Commander Bill King - a legend in his lifetime

Official war portrait of Commander William AE King RN by William Dring.

Official war portrait of Commander William AE King RN by William Dring.

Last Friday, September 21, Commander Bill King passed away surrounded by his adoring family at Oranmore Castle, aged 102 years. It is often said that a man was a legend in his life time, but no man truly deserved that accolade more than the late commander.

William Donald Aelian King was born in Hampshire in 1910. His father, a colonel of the Royal Engineers, was killed in action when Bill was seven. He learned much of the sea from a widowed grandmother who, at the age of 75, started sailing her own yawl round the west coast of Scotland.

Bill King joined the Royal Navy at the age of 13. When World War II started, he commanded the submarine Snapper, in which he won the DSO and DSC while patrolling the coast of Norway on a mission which was extremely dangerous, especially as the midnight sun gave no sheltering darkness.

Next he saw submarine duties under the Mediterranean, and later won a second DSO for sinking a large Japanese submarine off Singapore from his submarine Telemachus. Such was the appalling mortality of submarine commanders during the war, Bill King was the only man to be in command of a British submarine on the first and last days of that world conflict.

During the war, however, he was fed-up with navy rationing, he took his crew to northern Ireland where they feasted on unrationed steak, eggs and bacon. While they feasted he slipped across the border to Monaghan to continue his wooing the ‘tall, slim, and willowy’ Anita Leslie, whom he had met previously while skiing in wartime Lebanon.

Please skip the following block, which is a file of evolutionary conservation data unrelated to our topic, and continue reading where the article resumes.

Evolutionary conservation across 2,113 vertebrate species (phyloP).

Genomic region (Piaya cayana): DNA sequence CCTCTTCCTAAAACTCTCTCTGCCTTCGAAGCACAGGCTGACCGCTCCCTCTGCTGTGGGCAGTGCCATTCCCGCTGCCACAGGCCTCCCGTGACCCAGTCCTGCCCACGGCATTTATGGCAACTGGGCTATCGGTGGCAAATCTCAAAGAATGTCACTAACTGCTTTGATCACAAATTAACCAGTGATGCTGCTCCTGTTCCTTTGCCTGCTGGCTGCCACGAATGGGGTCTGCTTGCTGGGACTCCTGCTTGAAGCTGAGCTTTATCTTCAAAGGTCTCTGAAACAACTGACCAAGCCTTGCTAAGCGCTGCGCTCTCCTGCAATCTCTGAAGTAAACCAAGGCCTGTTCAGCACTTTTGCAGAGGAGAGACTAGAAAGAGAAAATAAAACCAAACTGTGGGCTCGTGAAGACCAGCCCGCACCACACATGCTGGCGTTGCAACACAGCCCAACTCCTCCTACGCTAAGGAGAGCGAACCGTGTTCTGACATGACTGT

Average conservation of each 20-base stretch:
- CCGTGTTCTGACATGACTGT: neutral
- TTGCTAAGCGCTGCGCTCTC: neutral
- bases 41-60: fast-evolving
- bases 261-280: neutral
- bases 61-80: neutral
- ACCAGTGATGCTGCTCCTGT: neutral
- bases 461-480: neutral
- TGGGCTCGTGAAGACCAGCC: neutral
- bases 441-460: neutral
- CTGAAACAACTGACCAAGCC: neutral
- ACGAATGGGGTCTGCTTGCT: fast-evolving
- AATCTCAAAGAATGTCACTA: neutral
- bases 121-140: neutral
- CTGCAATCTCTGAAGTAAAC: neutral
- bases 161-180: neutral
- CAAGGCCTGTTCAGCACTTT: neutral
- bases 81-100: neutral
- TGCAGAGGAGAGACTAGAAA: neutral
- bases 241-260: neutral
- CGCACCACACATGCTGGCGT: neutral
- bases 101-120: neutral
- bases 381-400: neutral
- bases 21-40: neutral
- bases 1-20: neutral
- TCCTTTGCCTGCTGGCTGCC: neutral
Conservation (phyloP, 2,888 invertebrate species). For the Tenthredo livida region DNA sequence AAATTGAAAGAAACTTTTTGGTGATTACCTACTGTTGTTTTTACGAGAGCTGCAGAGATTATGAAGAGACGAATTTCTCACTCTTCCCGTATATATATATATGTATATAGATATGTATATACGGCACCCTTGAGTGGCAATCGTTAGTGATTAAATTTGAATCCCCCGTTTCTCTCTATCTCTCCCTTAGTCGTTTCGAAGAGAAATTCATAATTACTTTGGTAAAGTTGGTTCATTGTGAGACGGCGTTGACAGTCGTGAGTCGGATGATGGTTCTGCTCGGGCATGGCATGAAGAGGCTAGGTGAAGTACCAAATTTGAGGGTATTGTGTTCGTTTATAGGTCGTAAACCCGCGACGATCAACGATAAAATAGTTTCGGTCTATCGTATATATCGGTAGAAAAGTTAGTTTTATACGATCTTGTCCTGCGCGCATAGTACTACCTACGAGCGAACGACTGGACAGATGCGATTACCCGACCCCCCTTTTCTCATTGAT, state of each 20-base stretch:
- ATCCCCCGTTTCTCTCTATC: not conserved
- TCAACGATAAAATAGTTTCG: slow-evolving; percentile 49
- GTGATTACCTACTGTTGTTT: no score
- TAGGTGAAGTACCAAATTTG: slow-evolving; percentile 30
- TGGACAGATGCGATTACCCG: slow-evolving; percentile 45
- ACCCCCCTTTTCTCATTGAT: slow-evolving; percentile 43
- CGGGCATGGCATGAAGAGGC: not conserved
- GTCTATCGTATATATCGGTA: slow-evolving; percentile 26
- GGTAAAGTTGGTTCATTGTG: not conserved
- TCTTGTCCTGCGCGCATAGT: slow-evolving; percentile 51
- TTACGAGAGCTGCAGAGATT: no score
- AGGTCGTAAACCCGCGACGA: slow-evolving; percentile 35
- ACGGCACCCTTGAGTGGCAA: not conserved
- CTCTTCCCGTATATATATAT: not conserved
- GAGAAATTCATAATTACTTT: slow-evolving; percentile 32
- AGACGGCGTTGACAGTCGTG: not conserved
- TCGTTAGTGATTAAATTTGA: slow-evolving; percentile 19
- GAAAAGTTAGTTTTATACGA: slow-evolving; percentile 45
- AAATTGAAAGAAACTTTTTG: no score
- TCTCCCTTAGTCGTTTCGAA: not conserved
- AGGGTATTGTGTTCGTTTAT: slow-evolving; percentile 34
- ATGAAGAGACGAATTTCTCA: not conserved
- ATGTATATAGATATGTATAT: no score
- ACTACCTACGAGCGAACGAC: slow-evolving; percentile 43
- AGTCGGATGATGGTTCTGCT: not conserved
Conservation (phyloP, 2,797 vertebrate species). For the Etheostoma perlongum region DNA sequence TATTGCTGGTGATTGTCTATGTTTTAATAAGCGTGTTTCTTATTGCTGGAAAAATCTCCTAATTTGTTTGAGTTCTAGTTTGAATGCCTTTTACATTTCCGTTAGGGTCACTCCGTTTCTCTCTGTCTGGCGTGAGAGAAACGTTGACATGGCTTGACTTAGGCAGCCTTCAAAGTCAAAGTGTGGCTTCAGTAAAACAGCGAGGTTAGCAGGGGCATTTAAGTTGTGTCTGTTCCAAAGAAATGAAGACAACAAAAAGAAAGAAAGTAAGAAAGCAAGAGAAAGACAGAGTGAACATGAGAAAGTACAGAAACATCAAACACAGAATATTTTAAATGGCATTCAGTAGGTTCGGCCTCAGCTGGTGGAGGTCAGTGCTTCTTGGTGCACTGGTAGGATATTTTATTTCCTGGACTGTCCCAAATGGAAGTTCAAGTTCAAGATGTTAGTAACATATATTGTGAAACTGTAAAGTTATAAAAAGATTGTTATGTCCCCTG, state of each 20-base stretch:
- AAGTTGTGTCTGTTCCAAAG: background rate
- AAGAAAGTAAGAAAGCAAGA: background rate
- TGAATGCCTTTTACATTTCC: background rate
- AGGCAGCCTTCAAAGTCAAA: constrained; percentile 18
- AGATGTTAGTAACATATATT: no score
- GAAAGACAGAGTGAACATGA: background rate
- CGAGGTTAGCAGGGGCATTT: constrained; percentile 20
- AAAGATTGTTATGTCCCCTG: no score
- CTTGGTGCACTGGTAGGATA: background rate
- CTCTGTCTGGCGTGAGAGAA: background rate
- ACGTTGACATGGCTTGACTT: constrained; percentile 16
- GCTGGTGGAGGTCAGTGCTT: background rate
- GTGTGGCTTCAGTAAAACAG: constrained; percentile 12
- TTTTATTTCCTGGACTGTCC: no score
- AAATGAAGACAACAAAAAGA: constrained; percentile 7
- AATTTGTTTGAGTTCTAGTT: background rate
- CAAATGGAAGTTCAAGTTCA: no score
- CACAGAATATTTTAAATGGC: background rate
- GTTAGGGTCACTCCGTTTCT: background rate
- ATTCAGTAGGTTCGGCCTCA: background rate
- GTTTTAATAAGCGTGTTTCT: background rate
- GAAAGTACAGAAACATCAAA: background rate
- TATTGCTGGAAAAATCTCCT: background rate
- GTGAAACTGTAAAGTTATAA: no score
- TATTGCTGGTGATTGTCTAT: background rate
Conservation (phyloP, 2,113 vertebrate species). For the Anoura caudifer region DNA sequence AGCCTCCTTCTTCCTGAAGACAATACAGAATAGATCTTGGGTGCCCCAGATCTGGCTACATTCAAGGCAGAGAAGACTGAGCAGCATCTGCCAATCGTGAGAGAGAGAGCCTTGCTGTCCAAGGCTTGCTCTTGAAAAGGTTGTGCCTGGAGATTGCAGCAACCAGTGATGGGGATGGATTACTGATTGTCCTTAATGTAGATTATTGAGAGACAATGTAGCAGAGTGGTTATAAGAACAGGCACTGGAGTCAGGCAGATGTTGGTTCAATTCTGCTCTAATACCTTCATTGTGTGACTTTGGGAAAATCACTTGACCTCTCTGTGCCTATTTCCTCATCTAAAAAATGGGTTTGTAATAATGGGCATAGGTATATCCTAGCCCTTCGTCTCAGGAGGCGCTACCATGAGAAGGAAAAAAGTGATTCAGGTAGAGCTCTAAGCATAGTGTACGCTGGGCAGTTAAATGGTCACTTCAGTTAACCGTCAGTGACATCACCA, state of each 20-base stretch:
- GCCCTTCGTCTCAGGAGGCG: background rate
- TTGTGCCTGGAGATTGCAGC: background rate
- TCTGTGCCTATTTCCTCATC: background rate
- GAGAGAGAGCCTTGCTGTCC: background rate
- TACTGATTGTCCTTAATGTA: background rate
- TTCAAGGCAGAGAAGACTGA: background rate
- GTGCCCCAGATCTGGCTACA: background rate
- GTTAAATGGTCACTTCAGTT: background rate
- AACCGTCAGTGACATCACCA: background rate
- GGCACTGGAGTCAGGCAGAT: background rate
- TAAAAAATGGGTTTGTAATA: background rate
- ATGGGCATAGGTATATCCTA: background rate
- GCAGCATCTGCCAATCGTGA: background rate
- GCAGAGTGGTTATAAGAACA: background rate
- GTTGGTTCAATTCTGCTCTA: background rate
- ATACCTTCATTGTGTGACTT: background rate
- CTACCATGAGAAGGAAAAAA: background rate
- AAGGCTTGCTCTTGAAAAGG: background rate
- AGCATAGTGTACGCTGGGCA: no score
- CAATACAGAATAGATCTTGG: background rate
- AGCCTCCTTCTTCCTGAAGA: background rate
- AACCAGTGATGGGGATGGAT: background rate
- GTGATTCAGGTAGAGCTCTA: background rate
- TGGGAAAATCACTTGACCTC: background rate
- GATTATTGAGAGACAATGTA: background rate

They married in 1949, and bought a large farm outside Oranmore which included the 12th century castle over looking Galway Bay. Even though he farmed enthusiastically, reclaiming his land from bog and rock, Bill King was a physical wreck from his war years.

He needed to expiate the scar of confinement and conflict. He designed his own yacht, Galway Blazer, and in 1968 began his quest to sail single-handedly round the world.

It took him five years, during which he was capsized, was out of radio contact for five months, suffered ill health, and was rammed by a whale causing a hole in his boat. He only managed to stop the incoming water by tacking severely to keep the hole above the waves. For three days he battled to save his life, and finally arrived back in Plymouth in 1973, his old submarine base.

During his successful circumnavigation, under the Irish tricolour, he passed five of the great Capes: Cape of Good Hope, Cape Leeuwin, Western Australia; South-East Cape in Tasmania; the South-West Cape Stewart Island, New Zealand; and the Horn. He also always carried on board a bottle of water from St Brendan’s Well, Annaghdown.

Bill King wrote several books, including two autobiographies: The Stick and the Stars (1958 ), mainly about his war experiences, and Adventure in Depth (1975 ), about his sailing exploits.

Bill King was a much admired figure in Oranmore. He frequently addressed meetings urging people to seek adventure in their lives. His wife, Anita, a successful writer and a cousin of Winston Churchill, predeceased him in 1984. In his later years Bill was a much loved father and grandfather. He is survived by his son Tarka, and his daughter Leonie, and son-in-law Alec Finn, who with great kindness looked after his every need.

At his funeral service at St Nicholas’s church in Galway city on Tuesday, his grandson Cian sang beautifully Bill’s favourite song: ‘ Everyone wants a life without pain, but there is no rainbow without rain’.

He was buried that afternoon with Anita in Monaghan.


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